CA approves new PH ambassador to China


Posted at Dec 07 2022 08:43 PM | Updated as of Dec 07 2022 09:11 PM

Photograph by Romeo Peralta Jr./File
Former bureau chief of CNN and Time Magazine in Beijing Jaime FlorCruz was confirmed on Dec. 7, 2022 by the Commission on Appointments as the Philippines' new ambassador to China. Photograph by Romeo Peralta Jr./File

CA confirms appointment of 12 other envoys 

MANILA - The Commission on Appointments (CA) on Wednesday confirmed the nomination of Jaime Florcruz, a veteran journalist who spent decades in Beijing, as the Philippines' new ambassador to China.

Florcruz, 71, who was appointed by President Ferdinand Marcos, Jr. on Oct. 19, hurdled the CA committee on foreign affairs headed by Sen. Jinggoy Estrada, and then later by the entire commission.

"I believe that we should continue our engagement with China, we should pursue the independent... policy that President Ferdinand Marcos, Jr. elaborated, saying that in the community of countries, (we) should remain, continue to be friends for all and enemy of none," he said during the committee hearing.

His confirmation comes weeks before Marcos is scheduled to visit China even as Manila recently sent Beijing a note verbale over the reported seizure by Chinese coast guard personnel of its country's rocket debris Filipino troops had retrieved in the disputed South China Sea.

China's assertive posture in the South China Sea has been the source of tensions between the Asian superpower and some of the other claimants there such as the Philippines.

Senate President Juan Miguel Zubiri told Florcruz during the committee hearing that his new job is "one of the very sensitive positions" because "we are having daily intrusions by our big neighbor... in our particular area of the West Philippine Sea", which forms part of the South China Sea.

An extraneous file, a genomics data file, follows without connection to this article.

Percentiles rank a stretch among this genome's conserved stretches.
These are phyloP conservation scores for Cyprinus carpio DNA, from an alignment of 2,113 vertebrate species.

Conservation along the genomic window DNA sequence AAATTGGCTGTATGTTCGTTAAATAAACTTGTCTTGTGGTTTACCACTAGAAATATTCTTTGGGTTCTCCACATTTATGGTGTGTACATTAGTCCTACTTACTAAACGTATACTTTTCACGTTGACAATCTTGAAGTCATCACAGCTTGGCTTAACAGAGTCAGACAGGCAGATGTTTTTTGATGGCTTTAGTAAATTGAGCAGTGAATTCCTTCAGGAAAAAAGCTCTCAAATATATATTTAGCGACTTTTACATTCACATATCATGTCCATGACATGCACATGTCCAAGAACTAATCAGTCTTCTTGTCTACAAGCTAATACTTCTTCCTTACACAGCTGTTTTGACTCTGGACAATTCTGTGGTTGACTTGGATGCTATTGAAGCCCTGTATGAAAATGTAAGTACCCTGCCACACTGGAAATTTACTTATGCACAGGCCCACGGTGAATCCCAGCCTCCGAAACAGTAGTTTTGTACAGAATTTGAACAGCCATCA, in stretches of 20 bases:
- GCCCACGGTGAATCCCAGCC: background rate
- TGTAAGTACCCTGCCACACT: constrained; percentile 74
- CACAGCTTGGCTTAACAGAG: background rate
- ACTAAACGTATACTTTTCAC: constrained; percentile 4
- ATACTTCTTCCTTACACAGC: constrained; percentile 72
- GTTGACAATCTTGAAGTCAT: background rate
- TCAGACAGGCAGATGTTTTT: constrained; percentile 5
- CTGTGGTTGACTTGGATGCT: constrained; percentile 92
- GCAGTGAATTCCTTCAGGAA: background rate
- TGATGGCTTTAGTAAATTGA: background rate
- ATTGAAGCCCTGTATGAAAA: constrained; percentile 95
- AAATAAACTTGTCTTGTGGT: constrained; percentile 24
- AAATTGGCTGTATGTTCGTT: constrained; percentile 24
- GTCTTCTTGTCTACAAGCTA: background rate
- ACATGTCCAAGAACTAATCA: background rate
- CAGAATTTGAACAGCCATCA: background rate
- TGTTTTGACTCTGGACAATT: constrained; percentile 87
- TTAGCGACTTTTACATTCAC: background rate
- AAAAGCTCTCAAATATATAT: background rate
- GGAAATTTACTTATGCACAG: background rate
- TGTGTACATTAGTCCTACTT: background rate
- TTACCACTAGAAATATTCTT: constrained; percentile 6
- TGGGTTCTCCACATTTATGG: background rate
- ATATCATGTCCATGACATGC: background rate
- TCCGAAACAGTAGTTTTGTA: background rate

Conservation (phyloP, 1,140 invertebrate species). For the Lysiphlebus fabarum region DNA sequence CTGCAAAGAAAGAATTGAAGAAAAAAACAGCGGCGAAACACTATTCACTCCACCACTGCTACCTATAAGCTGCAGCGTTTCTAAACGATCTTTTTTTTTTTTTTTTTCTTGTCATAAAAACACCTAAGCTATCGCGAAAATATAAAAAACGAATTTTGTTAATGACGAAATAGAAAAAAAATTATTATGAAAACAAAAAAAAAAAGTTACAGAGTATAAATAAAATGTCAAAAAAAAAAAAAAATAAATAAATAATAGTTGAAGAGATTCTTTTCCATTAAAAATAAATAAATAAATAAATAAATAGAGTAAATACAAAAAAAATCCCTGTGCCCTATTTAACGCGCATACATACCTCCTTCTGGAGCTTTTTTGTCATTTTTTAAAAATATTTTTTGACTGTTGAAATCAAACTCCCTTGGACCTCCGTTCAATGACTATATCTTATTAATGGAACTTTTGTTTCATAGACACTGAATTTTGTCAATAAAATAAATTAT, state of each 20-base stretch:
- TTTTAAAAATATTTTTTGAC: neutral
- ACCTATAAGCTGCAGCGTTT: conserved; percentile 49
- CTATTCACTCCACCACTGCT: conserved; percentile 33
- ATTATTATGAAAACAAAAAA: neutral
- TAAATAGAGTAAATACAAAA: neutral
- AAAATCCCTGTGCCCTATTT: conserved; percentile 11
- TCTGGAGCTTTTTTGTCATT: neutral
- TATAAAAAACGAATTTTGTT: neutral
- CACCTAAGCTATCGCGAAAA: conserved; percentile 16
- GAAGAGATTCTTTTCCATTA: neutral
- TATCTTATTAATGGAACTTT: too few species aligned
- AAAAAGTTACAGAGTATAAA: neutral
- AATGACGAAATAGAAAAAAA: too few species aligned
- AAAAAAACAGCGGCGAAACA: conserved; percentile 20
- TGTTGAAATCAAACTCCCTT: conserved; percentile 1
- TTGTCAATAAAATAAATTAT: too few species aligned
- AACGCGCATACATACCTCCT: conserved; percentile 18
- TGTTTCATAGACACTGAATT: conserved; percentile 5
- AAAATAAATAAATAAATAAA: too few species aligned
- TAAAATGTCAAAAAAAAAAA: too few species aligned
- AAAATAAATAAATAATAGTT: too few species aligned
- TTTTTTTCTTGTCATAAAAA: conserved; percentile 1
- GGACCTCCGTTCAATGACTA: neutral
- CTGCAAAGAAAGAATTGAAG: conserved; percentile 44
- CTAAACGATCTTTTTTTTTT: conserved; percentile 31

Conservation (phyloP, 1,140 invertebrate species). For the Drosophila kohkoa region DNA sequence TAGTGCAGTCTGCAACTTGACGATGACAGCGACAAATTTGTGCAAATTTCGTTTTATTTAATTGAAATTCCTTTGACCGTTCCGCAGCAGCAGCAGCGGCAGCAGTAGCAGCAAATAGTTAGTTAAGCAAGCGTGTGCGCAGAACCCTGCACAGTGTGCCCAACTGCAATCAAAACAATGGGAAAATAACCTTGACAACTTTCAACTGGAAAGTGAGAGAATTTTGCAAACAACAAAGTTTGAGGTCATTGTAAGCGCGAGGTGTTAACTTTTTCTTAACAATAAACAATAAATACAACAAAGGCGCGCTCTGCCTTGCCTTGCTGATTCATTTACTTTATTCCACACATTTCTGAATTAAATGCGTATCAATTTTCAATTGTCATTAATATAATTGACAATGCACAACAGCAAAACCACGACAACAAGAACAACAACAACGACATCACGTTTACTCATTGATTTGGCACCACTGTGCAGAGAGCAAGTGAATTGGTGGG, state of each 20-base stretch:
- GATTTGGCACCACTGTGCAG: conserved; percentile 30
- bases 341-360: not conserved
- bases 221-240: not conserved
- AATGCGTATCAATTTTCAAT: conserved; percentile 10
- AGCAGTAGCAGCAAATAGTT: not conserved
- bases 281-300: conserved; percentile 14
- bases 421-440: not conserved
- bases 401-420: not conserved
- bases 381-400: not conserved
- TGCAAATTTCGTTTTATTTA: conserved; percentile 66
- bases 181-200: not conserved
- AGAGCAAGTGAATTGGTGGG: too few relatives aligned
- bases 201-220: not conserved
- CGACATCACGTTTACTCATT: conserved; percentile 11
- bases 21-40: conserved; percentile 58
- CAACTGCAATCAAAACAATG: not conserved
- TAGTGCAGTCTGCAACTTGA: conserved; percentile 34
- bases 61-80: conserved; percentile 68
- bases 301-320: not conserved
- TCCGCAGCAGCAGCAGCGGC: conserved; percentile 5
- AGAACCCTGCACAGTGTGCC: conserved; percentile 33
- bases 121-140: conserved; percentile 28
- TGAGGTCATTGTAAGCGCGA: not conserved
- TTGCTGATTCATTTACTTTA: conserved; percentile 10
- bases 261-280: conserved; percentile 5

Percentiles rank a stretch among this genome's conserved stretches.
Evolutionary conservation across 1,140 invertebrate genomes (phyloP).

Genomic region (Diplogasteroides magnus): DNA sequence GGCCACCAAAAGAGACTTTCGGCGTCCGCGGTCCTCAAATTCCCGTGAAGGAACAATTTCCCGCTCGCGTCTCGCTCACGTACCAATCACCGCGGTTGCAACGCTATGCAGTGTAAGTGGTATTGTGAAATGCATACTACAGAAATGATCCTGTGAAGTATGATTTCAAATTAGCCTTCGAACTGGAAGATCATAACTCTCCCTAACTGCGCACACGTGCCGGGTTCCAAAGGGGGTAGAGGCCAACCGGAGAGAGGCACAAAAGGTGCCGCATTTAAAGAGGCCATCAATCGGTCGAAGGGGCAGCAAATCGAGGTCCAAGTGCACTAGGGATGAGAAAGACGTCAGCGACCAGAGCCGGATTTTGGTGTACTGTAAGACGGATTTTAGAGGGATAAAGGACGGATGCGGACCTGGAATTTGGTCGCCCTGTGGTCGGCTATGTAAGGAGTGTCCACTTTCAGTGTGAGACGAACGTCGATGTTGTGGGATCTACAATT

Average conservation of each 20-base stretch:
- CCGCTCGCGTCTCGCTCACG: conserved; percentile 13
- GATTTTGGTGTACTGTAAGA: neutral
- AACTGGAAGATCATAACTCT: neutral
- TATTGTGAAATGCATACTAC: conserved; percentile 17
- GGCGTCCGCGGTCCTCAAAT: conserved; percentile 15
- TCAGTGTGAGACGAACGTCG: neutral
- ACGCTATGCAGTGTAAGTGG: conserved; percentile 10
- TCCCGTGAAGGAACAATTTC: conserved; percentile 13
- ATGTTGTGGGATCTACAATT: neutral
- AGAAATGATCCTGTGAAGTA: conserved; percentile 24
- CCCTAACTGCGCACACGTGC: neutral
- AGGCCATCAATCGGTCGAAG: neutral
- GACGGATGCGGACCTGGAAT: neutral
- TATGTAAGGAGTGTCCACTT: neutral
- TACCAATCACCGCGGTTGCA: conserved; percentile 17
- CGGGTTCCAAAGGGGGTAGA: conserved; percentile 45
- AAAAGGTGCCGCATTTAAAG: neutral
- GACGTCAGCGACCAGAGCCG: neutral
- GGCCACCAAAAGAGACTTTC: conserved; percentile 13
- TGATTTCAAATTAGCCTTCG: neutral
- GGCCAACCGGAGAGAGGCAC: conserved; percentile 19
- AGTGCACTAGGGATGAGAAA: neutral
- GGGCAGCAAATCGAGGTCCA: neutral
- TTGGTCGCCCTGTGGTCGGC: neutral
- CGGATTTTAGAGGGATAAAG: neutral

Asked by Sen. Francis Tolentino how he, as ambassador, could help reduce the tensions in the South China Sea and improve the relations of the Philippines and China, Florcruz told the CA committee: "I believe foreign policy begins at home. We, I think, need to be united - the executive, legislative, Supreme Court. We should be united as a nation."

"I believe that our foreign policy should be based on strength. Which means that we should ensure that our armed forces, especially our coast guards, our navy are well funded, well-trained. Because I believe that's the best way to assert our sovereign rights, our territorial rights," he added.

"Of course, it's easier said than done. But I believe that unity, national unity should be the predicate of our foreign policy."

Tolentino said he wishes that Florcruz can advance the plight of Filipino fisherfolk and sentiments of Filipinos regarding the West Philippine Sea.

"It has to be expressed over and over again - Pilipinas 'po yan, Hindi po pag-aari ng People's Republic of China. And I hope you will do that. Express that daily. Put up a tarpaulin outside the premises of your embassy... 'Get out of the West Philippine Sea!' Kaya po ba yun? 'Get out of the West Philippine Sea' in Chinese characters," Tolentino told Florcruz.

"You're nodding your head. Meaning to say, you're going to do that?" he added.

"I will consider it, Sir," Florcruz replied.

Asked by Sen. Risa Hontiveros on how the Philippines should "traverse the emergence of China as a global superpower and a near-peer threat to the US and the rest of the West", Florcruz underscored the need for the country to make a delicate balance as it pursues an independent foreign policy.

"I know it's not easy, it's a delicate balance. I believe we are already beginning to do that and at the same time promoting or strengthening relations with the US. Our President is going to China for the same kind of reason which is balance our relations," he said.